There is a 14% a projected increase for reporters, correspondents and news analysts employed in the digital information industry, but these positions will face fierce competition due to the large overall decrease in the total number of jobs. You can see the projected numbers of jobs across the different industries below.
According to Vault the common exit options for reporters are working in public relations, advertising, and preparing copy for radio and television news programs8, which is a relatively narrow range of exit options compared with relevant alternatives, like consulting.
For a more optimistic take on the future of journalism, see Wired’s coverage of venture capitalist Marc Andreessen’s views.
Relatively low pay
It’s hard to get paid work early on, and even after you get a full-time paid position the median salaries are relatively low. If your verbal skills and drive are good enough to make it as a journalist, it is likely that you could earn much more in other careers like law, consulting and marketing.
Fast pace with constant deadlines and long hours
Journalists have to work fast to research and publish pieces with constant deadlines and may need to work long hours, including nights and weekends.9
Most journalists have a bachelor’s degree and in the UK, 47% of newspaper columnists went to Oxbridge and 68% went to a Russell Group university, suggesting that having attended a highly ranked university is important for entry.10 In addition to a degree, most have experience working for a college newspaper or an internship, or a portfolio of published work. The key skill you need to have is writing stories that get a big audience, plus good speaking skills for working in radio and television, and it helps to be comfortable with interviewing people.
Who should consider journalism?
If you meet the entry requirements, then if there are issues that you think could benefit from more attention among an audience, and if you can get part-time columnist or commentator work whilst doing something else, then this is a very promising option.
Start writing articles part-time to build up a personal library of content you can link to. Then try getting pieces published in existing venues. It helps to use your network to get introductions to editors. Afterward, apply very widely.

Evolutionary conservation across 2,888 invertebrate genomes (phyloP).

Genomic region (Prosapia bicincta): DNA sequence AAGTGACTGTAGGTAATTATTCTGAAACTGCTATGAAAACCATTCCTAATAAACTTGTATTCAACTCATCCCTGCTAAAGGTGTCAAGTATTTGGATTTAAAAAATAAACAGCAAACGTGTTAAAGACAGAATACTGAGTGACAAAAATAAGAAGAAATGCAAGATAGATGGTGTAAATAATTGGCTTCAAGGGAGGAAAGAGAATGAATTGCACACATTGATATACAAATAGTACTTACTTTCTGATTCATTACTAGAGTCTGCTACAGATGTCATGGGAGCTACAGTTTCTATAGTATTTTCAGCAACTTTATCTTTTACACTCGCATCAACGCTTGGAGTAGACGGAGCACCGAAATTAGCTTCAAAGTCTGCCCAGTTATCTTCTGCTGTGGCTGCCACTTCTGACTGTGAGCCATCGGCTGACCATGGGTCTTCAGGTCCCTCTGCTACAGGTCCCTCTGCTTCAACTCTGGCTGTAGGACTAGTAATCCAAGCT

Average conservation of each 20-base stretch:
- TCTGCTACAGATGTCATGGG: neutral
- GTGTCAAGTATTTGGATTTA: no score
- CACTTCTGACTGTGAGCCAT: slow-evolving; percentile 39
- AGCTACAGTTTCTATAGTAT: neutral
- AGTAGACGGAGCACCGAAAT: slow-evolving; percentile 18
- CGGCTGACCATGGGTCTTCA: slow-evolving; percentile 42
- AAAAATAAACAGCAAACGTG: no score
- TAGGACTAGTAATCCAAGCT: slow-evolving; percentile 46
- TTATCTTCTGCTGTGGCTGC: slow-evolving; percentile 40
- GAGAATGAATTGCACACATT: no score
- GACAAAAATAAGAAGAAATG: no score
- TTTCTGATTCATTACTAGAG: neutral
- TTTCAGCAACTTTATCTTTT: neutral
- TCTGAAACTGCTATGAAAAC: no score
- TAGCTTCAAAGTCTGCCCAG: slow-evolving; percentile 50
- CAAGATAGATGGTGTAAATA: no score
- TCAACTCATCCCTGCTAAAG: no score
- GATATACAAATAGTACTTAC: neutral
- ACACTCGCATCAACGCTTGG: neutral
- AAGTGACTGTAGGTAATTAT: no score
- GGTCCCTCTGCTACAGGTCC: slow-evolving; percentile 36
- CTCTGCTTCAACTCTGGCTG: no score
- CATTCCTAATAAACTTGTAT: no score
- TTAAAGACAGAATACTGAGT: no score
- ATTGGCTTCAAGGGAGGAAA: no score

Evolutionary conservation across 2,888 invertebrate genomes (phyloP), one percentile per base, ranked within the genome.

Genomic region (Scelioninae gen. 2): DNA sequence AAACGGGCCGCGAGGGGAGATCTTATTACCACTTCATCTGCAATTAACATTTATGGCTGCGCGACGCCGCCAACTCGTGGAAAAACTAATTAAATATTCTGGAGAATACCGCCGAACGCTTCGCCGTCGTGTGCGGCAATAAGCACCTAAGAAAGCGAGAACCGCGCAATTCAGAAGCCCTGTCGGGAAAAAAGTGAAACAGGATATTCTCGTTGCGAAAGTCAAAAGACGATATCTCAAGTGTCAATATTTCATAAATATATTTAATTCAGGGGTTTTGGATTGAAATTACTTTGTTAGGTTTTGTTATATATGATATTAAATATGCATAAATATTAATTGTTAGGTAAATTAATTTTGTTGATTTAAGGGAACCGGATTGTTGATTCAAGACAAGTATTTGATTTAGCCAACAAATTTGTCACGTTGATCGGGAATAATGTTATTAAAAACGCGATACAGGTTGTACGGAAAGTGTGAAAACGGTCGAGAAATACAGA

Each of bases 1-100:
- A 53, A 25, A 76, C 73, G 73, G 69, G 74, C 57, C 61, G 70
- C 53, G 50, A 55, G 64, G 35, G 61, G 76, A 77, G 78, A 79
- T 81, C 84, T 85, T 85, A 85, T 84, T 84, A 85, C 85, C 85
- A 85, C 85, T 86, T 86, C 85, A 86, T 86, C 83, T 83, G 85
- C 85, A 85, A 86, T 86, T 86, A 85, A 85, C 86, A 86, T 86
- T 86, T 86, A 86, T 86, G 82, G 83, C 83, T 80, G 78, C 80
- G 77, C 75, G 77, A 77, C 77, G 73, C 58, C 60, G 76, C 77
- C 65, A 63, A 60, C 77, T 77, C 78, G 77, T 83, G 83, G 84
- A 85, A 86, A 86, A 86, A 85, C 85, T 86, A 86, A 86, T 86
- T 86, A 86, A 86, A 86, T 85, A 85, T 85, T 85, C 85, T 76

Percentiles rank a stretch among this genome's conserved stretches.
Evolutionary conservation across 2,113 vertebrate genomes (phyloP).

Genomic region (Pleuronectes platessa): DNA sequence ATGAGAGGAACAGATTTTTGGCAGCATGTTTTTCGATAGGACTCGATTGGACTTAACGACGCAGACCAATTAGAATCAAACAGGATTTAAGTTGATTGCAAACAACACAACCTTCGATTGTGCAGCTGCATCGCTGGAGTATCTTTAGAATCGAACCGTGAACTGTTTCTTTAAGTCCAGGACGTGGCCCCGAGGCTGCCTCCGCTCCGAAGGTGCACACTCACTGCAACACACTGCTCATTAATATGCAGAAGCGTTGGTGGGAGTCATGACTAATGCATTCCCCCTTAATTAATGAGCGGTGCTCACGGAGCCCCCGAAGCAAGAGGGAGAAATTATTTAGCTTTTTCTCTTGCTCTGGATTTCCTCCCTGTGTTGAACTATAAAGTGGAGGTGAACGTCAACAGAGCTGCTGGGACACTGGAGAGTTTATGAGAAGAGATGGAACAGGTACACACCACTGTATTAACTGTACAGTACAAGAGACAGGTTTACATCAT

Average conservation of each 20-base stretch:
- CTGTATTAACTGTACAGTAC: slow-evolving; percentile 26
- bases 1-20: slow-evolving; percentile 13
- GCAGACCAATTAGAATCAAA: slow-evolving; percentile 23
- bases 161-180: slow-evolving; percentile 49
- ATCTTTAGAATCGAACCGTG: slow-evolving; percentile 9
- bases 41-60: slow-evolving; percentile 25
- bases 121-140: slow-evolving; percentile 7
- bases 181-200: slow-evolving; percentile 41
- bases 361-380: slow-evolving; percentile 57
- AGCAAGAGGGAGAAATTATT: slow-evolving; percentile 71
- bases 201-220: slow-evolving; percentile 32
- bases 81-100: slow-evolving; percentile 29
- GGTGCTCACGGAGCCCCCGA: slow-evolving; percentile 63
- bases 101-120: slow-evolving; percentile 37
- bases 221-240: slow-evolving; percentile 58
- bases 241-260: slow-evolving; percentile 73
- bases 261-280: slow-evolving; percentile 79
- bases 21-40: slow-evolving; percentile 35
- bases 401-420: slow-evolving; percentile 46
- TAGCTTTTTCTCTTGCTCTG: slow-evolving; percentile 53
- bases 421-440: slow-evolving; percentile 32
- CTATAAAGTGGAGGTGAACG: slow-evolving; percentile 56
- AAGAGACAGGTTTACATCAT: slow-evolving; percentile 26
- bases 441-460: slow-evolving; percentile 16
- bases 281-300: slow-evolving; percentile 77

- What do journalists say about journalism as a high-impact career? Interviews with Dylan Matthews, Derek Thompson and Shaun Raviv
- Our wiki on journalism
- All our articles on journalism
Notes and references
- Our interview with Julia Galef isn’t published.↩
- Our description of the potential value of journalism draws on the material in Bill Kovach and Tom Rosenstiel's book 'The Elements of Journalism'. A summary of the book is available on the American Press Institute website↩
- “You’ve also got a public platform to promote neglected concerns. And there’s been a renaissance of new news outlets that openly embrace advocacy and point of view journalism.” David Folkenflik↩
- “The vast majority of U.S. adults, 164 million (69%), read newspaper media content in print or online in a typical week, or access it on mobile devices in a typical month.” Newspaper Association of America SenseMaker Report↩
- “NYT recently filmed in our lab for an upcoming story. When we asked how much traffic we should prepare for, they told us that a "popular story" receiving half a day on the NYT homepage (standard for an editorial) gets about 8 million views. They had no estimates on click through from article.” Quora - How many pageviews does a popular NYTimes article get?↩
- “Elitist Britain?” - Commission on Social Mobility and Child Poverty↩
- Vault profile on Journalism (subscription needed)↩
- Vault profile on Journalism (subscription needed)↩
- "The work is often fast paced, with constant demands to meet deadlines and to be the first reporter to publish a news story on a subject. Reporters may need to work long hours or change their work schedule in order to follow breaking news. Because news can happen at any time of the day, journalists may need to work nights and weekends." Bureau of Labor Statistics, U.S. Department of Labor, Occupational Outlook Handbook, 2014-15 Edition, Reporters, Correspondents, and Broadcast News Analysts↩
- “Elitist Britain?” - Commission on Social Mobility and Child Poverty↩